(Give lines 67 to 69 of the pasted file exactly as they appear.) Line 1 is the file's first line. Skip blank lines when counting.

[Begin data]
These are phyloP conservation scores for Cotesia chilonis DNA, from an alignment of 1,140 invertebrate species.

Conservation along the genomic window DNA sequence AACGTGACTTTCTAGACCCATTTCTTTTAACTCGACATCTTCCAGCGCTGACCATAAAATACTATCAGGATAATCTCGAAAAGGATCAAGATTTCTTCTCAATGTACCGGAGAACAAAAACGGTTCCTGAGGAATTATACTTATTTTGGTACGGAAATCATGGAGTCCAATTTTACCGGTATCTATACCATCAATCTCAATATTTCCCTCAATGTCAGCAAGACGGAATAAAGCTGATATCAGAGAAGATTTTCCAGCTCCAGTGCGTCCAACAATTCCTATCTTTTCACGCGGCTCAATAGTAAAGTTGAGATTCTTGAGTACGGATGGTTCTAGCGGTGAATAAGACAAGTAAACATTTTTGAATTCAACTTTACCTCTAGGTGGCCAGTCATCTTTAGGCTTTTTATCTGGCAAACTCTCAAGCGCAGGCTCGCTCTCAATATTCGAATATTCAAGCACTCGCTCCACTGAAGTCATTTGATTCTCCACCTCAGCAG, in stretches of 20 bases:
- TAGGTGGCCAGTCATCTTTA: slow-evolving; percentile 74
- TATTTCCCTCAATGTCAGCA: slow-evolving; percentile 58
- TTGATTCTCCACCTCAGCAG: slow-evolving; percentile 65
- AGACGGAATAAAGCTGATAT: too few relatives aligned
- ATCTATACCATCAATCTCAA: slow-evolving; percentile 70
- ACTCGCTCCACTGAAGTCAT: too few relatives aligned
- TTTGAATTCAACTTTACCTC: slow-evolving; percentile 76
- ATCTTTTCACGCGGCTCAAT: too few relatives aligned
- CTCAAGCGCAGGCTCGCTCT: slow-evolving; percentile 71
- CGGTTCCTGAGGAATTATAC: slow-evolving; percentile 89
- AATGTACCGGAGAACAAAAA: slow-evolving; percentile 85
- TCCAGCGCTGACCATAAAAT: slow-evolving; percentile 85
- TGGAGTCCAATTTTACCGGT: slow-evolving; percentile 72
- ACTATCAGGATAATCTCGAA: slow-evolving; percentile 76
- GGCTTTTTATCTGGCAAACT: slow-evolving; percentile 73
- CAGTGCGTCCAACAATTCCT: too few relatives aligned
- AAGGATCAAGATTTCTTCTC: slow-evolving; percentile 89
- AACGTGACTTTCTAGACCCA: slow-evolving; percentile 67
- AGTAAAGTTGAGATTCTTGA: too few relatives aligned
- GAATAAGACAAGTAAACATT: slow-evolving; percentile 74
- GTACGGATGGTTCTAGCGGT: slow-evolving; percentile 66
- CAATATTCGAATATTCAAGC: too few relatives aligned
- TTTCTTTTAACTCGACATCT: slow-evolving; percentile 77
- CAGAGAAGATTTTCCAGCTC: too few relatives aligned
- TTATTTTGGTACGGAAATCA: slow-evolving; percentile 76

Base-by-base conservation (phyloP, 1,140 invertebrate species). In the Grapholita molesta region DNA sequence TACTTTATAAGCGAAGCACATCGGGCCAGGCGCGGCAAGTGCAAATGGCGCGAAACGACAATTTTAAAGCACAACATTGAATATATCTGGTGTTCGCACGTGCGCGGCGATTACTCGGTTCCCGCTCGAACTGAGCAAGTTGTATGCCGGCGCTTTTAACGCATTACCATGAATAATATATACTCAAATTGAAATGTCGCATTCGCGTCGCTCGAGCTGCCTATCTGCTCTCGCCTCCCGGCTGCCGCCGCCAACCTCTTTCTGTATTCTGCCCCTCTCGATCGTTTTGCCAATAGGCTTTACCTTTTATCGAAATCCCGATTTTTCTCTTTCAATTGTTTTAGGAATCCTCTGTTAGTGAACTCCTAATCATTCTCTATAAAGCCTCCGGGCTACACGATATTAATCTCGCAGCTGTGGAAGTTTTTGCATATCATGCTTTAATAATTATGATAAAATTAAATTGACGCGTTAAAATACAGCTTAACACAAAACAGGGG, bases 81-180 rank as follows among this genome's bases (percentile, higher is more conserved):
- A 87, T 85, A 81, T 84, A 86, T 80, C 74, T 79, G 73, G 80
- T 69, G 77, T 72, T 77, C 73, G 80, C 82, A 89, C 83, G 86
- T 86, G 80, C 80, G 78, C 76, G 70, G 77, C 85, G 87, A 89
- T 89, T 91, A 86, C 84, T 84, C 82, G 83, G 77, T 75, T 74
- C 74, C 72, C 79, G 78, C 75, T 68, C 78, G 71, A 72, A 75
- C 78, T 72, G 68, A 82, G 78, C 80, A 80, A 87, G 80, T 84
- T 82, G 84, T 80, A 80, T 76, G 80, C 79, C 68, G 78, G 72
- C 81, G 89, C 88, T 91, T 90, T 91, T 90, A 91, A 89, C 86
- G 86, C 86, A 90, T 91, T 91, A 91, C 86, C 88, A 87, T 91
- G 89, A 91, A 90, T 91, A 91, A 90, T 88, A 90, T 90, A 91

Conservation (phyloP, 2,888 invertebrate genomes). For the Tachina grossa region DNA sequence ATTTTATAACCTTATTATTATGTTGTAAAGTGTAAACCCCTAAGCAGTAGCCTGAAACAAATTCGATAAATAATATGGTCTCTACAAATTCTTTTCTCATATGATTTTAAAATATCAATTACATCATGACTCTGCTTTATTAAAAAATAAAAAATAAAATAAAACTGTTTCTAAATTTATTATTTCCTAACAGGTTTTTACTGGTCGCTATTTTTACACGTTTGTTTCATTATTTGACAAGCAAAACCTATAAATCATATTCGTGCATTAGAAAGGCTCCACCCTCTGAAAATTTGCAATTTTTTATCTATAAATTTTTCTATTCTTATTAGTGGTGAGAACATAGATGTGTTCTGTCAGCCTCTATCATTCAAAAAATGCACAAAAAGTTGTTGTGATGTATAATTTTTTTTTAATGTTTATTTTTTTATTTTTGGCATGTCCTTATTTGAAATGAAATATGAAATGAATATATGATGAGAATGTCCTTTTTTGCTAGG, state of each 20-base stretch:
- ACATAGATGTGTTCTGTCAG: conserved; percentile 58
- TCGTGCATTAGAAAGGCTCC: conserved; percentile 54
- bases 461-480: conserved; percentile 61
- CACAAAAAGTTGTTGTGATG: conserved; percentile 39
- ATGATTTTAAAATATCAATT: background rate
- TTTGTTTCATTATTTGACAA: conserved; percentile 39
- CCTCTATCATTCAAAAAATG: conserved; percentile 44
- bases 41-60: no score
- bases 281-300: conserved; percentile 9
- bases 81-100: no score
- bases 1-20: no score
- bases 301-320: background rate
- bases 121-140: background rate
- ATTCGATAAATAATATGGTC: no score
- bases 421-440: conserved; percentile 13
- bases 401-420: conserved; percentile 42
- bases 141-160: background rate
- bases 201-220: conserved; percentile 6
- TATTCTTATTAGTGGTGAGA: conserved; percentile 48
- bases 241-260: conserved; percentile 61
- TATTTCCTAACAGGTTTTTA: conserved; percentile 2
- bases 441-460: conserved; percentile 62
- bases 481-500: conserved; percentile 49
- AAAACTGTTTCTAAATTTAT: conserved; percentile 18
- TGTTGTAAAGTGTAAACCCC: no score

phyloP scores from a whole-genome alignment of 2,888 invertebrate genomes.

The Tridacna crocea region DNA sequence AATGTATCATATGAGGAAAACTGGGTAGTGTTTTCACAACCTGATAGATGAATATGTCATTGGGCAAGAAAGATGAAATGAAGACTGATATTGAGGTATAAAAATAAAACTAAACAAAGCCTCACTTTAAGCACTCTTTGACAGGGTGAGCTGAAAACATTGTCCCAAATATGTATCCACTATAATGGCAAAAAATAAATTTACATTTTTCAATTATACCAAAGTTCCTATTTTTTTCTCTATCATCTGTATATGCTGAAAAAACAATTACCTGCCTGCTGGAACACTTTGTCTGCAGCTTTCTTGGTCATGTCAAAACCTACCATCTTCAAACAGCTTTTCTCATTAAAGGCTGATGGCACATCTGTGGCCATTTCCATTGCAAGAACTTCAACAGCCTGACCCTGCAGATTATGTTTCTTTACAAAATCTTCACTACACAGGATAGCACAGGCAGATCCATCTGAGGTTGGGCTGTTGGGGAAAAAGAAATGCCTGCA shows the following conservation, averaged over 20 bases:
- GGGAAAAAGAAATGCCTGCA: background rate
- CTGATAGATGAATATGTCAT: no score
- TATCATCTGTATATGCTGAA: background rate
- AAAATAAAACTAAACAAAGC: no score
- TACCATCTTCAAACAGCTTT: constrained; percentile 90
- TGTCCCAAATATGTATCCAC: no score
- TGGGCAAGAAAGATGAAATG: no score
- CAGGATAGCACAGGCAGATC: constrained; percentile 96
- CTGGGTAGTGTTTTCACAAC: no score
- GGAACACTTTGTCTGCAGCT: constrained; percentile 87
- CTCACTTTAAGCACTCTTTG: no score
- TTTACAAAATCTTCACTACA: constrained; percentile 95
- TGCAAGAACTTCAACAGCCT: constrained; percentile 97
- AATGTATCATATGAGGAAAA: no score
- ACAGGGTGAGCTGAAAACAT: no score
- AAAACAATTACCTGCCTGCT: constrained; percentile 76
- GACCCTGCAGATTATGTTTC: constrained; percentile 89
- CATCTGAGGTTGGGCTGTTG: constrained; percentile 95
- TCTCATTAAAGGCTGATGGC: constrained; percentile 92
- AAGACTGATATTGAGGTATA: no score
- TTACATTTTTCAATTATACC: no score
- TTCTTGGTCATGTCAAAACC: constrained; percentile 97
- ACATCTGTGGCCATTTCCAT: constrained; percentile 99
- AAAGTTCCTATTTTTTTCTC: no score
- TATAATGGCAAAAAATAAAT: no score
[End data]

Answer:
- GGGAAAAAGAAATGCCTGCA: background rate
- CTGATAGATGAATATGTCAT: no score
- TATCATCTGTATATGCTGAA: background rate